Little Cyclone: The Girl Who Started the Comet Line
Little Cyclone is the thrilling true story of AndrÃe de Jongh, a young Belgian woman who defied the Nazis and helped hundreds of Allied airmen and soldiers escape from occupied Europe during World War II. She was the founder and leader of the Comet Line, a secret network of resistance fighters and safe houses that stretched from Brussels to Bilbao, across France and the Pyrenees.
In this article, you will learn about the incredible courage and sacrifice of de Jongh and her comrades, who risked their lives to save others from captivity and death. You will also discover how she earned the nickname \"Little Cyclone\" from her father, who inspired her to join the resistance movement. You will also find out how she survived torture, imprisonment and concentration camps, and how she continued to fight for freedom and justice after the war.
Who was AndrÃe de Jongh
AndrÃe de Jongh was born on November 30, 1916, in Schaerbeek, a suburb of Brussels. She was the eldest of four children of FrÃdÃric de Jongh, a schoolteacher and socialist activist, and Alice Decarpentrie, a nurse. She grew up in a patriotic and progressive family that instilled in her a sense of duty and compassion for others.
As a child, she was fascinated by stories of explorers and adventurers, especially those who traveled to Africa. She dreamed of becoming a nurse like her mother and working in the Belgian Congo. She also developed a strong admiration for Edith Cavell, a British nurse who was executed by the Germans in 1915 for helping Allied soldiers escape from Belgium.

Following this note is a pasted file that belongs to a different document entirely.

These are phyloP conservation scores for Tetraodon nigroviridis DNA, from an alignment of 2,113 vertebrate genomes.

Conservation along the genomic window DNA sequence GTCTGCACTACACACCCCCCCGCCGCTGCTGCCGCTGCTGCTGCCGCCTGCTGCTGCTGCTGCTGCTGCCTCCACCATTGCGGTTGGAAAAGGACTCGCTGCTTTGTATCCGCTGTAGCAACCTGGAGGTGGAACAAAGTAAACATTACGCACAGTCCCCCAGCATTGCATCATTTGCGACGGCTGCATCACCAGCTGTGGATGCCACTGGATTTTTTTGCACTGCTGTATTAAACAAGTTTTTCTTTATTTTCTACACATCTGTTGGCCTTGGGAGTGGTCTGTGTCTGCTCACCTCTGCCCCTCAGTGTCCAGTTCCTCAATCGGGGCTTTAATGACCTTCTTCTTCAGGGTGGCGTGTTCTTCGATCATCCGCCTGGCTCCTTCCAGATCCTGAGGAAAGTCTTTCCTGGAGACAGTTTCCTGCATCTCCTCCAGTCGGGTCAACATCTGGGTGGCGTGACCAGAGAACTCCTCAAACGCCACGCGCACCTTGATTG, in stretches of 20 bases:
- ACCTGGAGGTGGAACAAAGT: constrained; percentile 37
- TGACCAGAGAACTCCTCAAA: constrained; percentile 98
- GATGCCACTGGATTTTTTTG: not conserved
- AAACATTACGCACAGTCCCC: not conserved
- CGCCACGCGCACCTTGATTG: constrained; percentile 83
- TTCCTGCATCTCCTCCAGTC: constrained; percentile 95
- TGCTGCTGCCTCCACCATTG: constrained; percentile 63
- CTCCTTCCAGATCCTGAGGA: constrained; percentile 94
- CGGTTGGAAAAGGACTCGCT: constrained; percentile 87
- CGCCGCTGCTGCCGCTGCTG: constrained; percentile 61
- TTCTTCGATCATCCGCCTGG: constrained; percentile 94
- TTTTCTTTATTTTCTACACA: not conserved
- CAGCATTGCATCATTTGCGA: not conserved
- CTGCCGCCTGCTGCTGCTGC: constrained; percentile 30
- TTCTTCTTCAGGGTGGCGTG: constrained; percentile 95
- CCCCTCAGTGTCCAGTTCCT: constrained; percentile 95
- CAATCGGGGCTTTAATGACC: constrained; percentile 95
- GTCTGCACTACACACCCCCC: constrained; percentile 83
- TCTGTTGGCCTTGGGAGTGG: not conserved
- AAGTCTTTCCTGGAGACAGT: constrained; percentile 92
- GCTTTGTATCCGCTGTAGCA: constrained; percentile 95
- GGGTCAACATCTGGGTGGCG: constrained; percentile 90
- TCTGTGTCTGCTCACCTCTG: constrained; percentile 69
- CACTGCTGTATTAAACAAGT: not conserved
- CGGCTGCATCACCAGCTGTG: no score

De Jongh studied nursing at the Institut MÃdical Edith Cavell in Brussels and graduated in 1938. She worked as a nurse at various hospitals and clinics until the outbreak of World War II in 1939. When Germany invaded Belgium in May 1940, she joined the Red Cross and volunteered to treat wounded soldiers on the front lines. She witnessed the horrors of war firsthand and was appalled by the brutality of the Nazi occupation.
How did she start the Comet Line
In August 1940, de Jongh met Arnold DeppÃ, a Belgian pilot who had escaped from a German prisoner-of-war camp. He told her that he wanted to return to England and join the Royal Air Force (RAF), but he had no way of crossing the border. De Jongh decided to help him and contacted her father, who had connections with the underground movement.
Together, they devised a plan to smuggle DeppÃ across France and Spain to the British consulate in Bilbao. They enlisted the help of some friends and relatives who agreed to provide shelter and transportation along the way. They also forged identity papers and obtained maps and guides for the journey.
On August 15, 1941, de Jongh and DeppÃ left Brussels by train and headed south. They changed trains several times to avoid suspicion and reached Toulouse after four days. There, they met Jean-FranÃois Nothomb, a young Belgian engineer who had joined the resistance. He agreed to guide them over the Pyrenees mountains into Spain.
The crossing was perilous and exhausting. They had to walk for hours in rugged terrain, avoiding patrols and checkpoints. They also faced hunger, thirst, cold and fatigue. They finally reached San SebastiÃn on August 24 and took a bus to Bilbao. There, they met with Frank Foley, the British vice-consul who was also a secret agent for MI6.
Foley was amazed by de Jongh's feat and praised her courage. He also asked her if she would be willing to repeat it with other Allied servicemen who were stranded in occupied Europe. De Jongh agreed without hesitation and said that she would return to Belgium as soon as possible.
This was the beginning of the Comet Line (Le RÃseau ComÃte in French), one of the most successful escape routes of World War II. De Jongh became its leader and organizer, recruiting more helpers and establishing more safe houses along the way. She also gave herself a code name: DÃdÃe.
How did she save hundreds of lives
Between 1941 and 1943, de Jongh made more than 30 trips across ec8f644aee